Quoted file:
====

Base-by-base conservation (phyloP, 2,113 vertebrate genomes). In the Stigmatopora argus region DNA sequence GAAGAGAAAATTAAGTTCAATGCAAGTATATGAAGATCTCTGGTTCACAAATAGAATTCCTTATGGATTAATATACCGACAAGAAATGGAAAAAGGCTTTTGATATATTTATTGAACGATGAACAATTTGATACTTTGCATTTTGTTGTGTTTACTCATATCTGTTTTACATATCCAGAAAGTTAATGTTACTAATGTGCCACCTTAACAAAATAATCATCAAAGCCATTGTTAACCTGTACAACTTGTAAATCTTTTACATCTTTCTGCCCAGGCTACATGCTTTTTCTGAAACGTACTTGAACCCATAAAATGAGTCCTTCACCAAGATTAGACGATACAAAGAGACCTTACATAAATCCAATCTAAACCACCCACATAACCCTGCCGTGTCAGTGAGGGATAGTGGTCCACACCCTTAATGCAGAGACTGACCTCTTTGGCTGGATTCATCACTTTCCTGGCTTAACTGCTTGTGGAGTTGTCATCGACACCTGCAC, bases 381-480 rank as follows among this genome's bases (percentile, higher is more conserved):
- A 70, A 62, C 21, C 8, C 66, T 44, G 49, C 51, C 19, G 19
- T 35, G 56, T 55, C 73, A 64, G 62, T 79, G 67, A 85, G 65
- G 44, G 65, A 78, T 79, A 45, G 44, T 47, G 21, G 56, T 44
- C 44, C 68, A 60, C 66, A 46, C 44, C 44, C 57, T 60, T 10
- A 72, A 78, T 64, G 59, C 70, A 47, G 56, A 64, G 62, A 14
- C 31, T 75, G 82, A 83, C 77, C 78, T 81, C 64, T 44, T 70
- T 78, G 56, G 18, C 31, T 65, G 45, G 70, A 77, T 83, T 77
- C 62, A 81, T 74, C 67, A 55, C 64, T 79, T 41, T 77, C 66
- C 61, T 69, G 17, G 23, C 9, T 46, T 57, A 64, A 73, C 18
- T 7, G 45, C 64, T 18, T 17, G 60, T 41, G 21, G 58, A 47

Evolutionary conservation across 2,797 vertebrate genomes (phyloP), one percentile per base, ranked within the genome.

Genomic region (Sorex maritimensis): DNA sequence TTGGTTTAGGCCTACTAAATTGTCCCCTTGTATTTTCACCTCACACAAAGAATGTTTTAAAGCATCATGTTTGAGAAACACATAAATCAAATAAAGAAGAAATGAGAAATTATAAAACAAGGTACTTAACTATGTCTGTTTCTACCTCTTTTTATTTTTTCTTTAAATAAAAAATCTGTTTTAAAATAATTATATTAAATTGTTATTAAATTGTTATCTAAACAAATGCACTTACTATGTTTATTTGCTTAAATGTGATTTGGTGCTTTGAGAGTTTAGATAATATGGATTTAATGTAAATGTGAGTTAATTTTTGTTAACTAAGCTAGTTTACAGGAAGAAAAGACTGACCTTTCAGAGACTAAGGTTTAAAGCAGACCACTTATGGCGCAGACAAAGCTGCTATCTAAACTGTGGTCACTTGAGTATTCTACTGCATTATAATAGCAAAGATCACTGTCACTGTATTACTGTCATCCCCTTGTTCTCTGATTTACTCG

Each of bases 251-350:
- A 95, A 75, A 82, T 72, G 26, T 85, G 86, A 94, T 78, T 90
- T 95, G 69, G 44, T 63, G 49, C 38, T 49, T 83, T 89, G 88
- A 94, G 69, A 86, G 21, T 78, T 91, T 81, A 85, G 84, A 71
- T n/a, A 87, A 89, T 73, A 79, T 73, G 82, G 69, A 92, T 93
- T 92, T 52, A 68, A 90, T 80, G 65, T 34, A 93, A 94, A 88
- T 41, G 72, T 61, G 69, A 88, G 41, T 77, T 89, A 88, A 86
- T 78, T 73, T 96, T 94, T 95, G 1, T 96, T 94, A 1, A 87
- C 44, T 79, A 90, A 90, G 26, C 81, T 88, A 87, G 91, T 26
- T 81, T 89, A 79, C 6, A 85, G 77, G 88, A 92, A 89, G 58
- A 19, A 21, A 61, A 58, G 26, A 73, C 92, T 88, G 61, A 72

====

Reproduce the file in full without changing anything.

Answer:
Base-by-base conservation (phyloP, 2,113 vertebrate genomes). In the Stigmatopora argus region DNA sequence GAAGAGAAAATTAAGTTCAATGCAAGTATATGAAGATCTCTGGTTCACAAATAGAATTCCTTATGGATTAATATACCGACAAGAAATGGAAAAAGGCTTTTGATATATTTATTGAACGATGAACAATTTGATACTTTGCATTTTGTTGTGTTTACTCATATCTGTTTTACATATCCAGAAAGTTAATGTTACTAATGTGCCACCTTAACAAAATAATCATCAAAGCCATTGTTAACCTGTACAACTTGTAAATCTTTTACATCTTTCTGCCCAGGCTACATGCTTTTTCTGAAACGTACTTGAACCCATAAAATGAGTCCTTCACCAAGATTAGACGATACAAAGAGACCTTACATAAATCCAATCTAAACCACCCACATAACCCTGCCGTGTCAGTGAGGGATAGTGGTCCACACCCTTAATGCAGAGACTGACCTCTTTGGCTGGATTCATCACTTTCCTGGCTTAACTGCTTGTGGAGTTGTCATCGACACCTGCAC, bases 381-480 rank as follows among this genome's bases (percentile, higher is more conserved):
- A 70, A 62, C 21, C 8, C 66, T 44, G 49, C 51, C 19, G 19
- T 35, G 56, T 55, C 73, A 64, G 62, T 79, G 67, A 85, G 65
- G 44, G 65, A 78, T 79, A 45, G 44, T 47, G 21, G 56, T 44
- C 44, C 68, A 60, C 66, A 46, C 44, C 44, C 57, T 60, T 10
- A 72, A 78, T 64, G 59, C 70, A 47, G 56, A 64, G 62, A 14
- C 31, T 75, G 82, A 83, C 77, C 78, T 81, C 64, T 44, T 70
- T 78, G 56, G 18, C 31, T 65, G 45, G 70, A 77, T 83, T 77
- C 62, A 81, T 74, C 67, A 55, C 64, T 79, T 41, T 77, C 66
- C 61, T 69, G 17, G 23, C 9, T 46, T 57, A 64, A 73, C 18
- T 7, G 45, C 64, T 18, T 17, G 60, T 41, G 21, G 58, A 47

Evolutionary conservation across 2,797 vertebrate genomes (phyloP), one percentile per base, ranked within the genome.

Genomic region (Sorex maritimensis): DNA sequence TTGGTTTAGGCCTACTAAATTGTCCCCTTGTATTTTCACCTCACACAAAGAATGTTTTAAAGCATCATGTTTGAGAAACACATAAATCAAATAAAGAAGAAATGAGAAATTATAAAACAAGGTACTTAACTATGTCTGTTTCTACCTCTTTTTATTTTTTCTTTAAATAAAAAATCTGTTTTAAAATAATTATATTAAATTGTTATTAAATTGTTATCTAAACAAATGCACTTACTATGTTTATTTGCTTAAATGTGATTTGGTGCTTTGAGAGTTTAGATAATATGGATTTAATGTAAATGTGAGTTAATTTTTGTTAACTAAGCTAGTTTACAGGAAGAAAAGACTGACCTTTCAGAGACTAAGGTTTAAAGCAGACCACTTATGGCGCAGACAAAGCTGCTATCTAAACTGTGGTCACTTGAGTATTCTACTGCATTATAATAGCAAAGATCACTGTCACTGTATTACTGTCATCCCCTTGTTCTCTGATTTACTCG

Each of bases 251-350:
- A 95, A 75, A 82, T 72, G 26, T 85, G 86, A 94, T 78, T 90
- T 95, G 69, G 44, T 63, G 49, C 38, T 49, T 83, T 89, G 88
- A 94, G 69, A 86, G 21, T 78, T 91, T 81, A 85, G 84, A 71
- T n/a, A 87, A 89, T 73, A 79, T 73, G 82, G 69, A 92, T 93
- T 92, T 52, A 68, A 90, T 80, G 65, T 34, A 93, A 94, A 88
- T 41, G 72, T 61, G 69, A 88, G 41, T 77, T 89, A 88, A 86
- T 78, T 73, T 96, T 94, T 95, G 1, T 96, T 94, A 1, A 87
- C 44, T 79, A 90, A 90, G 26, C 81, T 88, A 87, G 91, T 26
- T 81, T 89, A 79, C 6, A 85, G 77, G 88, A 92, A 89, G 58
- A 19, A 21, A 61, A 58, G 26, A 73, C 92, T 88, G 61, A 72